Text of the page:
Worship Order for Sunday

Long Green Valley Church of the Brethren
Long Green & Kanes Rds., near Glen Arm, Md.
May 31, 2015
Worship 10:00 am          Sunday School 11:10am


      Nor are you meant to relapse into the old slavish attitude of fear - you have been adopted into the very family circle of God…”       (Romans 8:15, J.B. Phillips NT)

  Beginning with Praise (9:50 am)     Brethren, we have met to worship     8

Praise the Lord!

  Psalm 29:1-2

  Sing Holy                           (vs. 1)Holy, holy, holy                          120

*Psalm 29:3-6

*Sing Power             (vs. 1)I sing the mighty power of God                  46

*Psalm 29:7-9

*Sing Glory            (vs. 1)Immortal, invisible, God only wise                70

*Psalm 29:10-11

*Prayerfully Sing               Come, thou almighty King                             41

fromwoe is me tosend me

  Imagining a vision (for the young in heart)        Isaiah 6:1-8

  Prayer of Confession

  Returning our Tithes and Offerings


(Please sign the attendance pad and pass it on)

fromhow can toGod sent

  Imagining a visit (for the young in heart)        John 3:1-17

  Sharing a joy, a concern, a word of testimony or praise
                                 (please be brief, and aware of God's listening presence)

   Hymn                                    God sent his Son                                   345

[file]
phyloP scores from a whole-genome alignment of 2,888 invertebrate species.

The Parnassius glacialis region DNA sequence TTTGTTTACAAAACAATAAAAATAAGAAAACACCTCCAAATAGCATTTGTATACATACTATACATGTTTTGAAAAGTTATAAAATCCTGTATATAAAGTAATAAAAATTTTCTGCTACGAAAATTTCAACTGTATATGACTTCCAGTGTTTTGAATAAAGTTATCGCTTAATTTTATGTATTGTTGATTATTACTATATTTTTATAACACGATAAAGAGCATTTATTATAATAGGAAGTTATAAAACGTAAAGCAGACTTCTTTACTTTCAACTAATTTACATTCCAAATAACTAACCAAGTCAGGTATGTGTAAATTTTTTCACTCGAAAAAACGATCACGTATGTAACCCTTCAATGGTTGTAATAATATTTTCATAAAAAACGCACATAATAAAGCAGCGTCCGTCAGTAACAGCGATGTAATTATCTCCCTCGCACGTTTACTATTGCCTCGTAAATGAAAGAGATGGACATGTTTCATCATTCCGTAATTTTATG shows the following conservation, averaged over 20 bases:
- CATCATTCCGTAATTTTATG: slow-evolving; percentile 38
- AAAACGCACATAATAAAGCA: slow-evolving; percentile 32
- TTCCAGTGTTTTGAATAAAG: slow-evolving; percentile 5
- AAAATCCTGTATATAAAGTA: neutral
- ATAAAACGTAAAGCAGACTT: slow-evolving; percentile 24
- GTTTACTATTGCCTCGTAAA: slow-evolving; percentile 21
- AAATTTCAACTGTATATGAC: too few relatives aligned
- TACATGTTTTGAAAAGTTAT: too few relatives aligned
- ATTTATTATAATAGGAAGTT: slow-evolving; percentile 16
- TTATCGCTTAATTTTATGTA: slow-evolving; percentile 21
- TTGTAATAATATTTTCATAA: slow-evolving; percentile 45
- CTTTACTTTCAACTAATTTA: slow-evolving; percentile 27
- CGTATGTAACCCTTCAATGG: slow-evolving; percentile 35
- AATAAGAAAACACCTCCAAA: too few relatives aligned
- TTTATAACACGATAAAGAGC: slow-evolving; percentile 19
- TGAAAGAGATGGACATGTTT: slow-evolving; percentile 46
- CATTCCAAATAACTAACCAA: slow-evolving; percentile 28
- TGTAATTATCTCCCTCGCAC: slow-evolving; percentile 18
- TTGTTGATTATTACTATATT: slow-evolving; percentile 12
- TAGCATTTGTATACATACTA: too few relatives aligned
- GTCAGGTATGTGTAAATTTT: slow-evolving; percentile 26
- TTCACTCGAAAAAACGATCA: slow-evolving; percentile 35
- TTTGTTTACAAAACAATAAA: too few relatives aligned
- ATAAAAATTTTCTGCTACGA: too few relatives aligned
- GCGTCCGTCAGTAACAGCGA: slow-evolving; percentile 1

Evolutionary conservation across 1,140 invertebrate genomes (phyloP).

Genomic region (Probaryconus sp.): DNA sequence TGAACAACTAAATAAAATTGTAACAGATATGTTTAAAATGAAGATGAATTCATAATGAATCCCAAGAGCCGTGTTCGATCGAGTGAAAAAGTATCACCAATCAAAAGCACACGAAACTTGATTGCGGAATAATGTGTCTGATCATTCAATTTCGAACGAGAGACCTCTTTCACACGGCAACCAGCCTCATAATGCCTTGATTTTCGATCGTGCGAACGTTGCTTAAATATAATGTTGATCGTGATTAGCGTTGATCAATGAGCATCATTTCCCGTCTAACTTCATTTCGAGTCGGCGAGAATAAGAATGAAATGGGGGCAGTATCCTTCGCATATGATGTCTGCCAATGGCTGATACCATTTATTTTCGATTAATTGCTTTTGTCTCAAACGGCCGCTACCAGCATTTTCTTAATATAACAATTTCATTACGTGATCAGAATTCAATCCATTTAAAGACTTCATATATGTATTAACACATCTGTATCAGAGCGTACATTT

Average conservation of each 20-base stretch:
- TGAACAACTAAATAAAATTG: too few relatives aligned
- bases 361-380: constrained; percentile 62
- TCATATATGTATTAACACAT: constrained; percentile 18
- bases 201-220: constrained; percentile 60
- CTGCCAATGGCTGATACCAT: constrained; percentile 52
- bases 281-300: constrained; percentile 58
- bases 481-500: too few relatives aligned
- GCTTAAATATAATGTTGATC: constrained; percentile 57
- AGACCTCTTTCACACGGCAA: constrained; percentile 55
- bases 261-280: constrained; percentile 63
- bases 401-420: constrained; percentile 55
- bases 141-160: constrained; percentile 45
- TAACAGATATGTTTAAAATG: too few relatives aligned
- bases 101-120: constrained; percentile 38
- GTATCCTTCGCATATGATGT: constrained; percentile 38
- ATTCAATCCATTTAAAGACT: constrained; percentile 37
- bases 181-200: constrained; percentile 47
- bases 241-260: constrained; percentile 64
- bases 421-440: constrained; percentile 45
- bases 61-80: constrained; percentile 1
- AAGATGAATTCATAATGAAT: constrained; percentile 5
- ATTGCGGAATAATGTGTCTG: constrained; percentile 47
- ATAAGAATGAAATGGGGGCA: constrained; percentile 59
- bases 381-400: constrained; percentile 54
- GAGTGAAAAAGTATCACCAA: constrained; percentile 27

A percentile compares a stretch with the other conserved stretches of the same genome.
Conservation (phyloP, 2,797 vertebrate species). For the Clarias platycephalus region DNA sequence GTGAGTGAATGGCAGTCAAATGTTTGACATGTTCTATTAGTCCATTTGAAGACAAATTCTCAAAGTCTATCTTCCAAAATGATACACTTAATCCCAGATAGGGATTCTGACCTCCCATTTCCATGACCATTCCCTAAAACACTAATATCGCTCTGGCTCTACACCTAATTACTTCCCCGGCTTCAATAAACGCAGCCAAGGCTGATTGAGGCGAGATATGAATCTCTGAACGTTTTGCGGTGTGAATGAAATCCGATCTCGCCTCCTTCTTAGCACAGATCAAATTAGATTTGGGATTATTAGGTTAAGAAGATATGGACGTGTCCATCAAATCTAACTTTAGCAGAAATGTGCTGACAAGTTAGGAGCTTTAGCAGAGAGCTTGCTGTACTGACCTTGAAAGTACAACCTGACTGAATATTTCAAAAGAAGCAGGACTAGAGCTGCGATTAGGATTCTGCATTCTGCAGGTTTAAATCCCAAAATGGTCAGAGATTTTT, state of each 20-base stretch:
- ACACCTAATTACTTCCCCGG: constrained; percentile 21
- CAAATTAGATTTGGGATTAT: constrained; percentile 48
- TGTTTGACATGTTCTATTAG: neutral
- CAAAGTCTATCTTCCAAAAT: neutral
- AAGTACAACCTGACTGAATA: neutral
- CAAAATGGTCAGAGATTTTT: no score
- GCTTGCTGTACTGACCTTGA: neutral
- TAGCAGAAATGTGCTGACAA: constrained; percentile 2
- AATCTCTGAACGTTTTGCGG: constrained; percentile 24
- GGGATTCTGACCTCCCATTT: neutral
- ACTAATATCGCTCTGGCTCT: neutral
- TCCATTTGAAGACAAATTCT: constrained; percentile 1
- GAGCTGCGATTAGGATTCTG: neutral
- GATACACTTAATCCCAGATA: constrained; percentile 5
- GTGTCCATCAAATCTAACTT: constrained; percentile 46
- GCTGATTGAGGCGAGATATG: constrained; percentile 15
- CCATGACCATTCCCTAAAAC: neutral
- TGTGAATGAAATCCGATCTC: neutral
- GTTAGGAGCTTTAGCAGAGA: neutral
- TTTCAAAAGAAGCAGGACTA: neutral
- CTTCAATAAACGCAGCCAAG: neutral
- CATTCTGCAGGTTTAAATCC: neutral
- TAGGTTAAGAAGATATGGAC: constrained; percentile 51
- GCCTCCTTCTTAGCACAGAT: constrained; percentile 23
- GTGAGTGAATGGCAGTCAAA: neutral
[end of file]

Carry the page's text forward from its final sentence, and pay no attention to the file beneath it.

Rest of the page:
Pastoral Prayer

fromfear tofaith

  Paul’s encouragement              Romans 8:12-17           (J.B. Phillips NT)

  Message                    the very family circle of God
(mp3 - poor quality recording)

*Hymn                      I was there to hear your borning cry                (insert)



*Rise in body or in spirit

#'s are from Hymnal: A Worship Book

Worship leaders - see basic guidelines

Imagining a vision
(for the young in heart)
Isaiah 6:1-8

             This morning, we are going to “imagine” two scripture stories. The first describes a vision the prophet Isaiah had. In the dream, he was called by God to be a spokesman for heaven. Now, I will need 3 persons to help act out this story, but every person’s imagination is required. Why? Well, because there is more in this vision than can be pictured on a screen. So, I’m not even going to try. It’s up to all of us to picture the scene in our minds. That’s how dreams operate, anyway.

             Unlike Jeremiah, who complained that he was “only a boy” (Jeremiah 1:6) when God called him to be a prophet, the age of Isaiah at the time of this vision is not known. In fact, we don’t really know all that much about Isaiah, other than that he was the “son of Amoz” (Isaiah 1:1), and that he lived in the southern kingdom of Judah during the reign of King Uzziah. I need someone to be Isaiah. [If this person is not comfortable reading out loud, I need someone to assist in doing so.]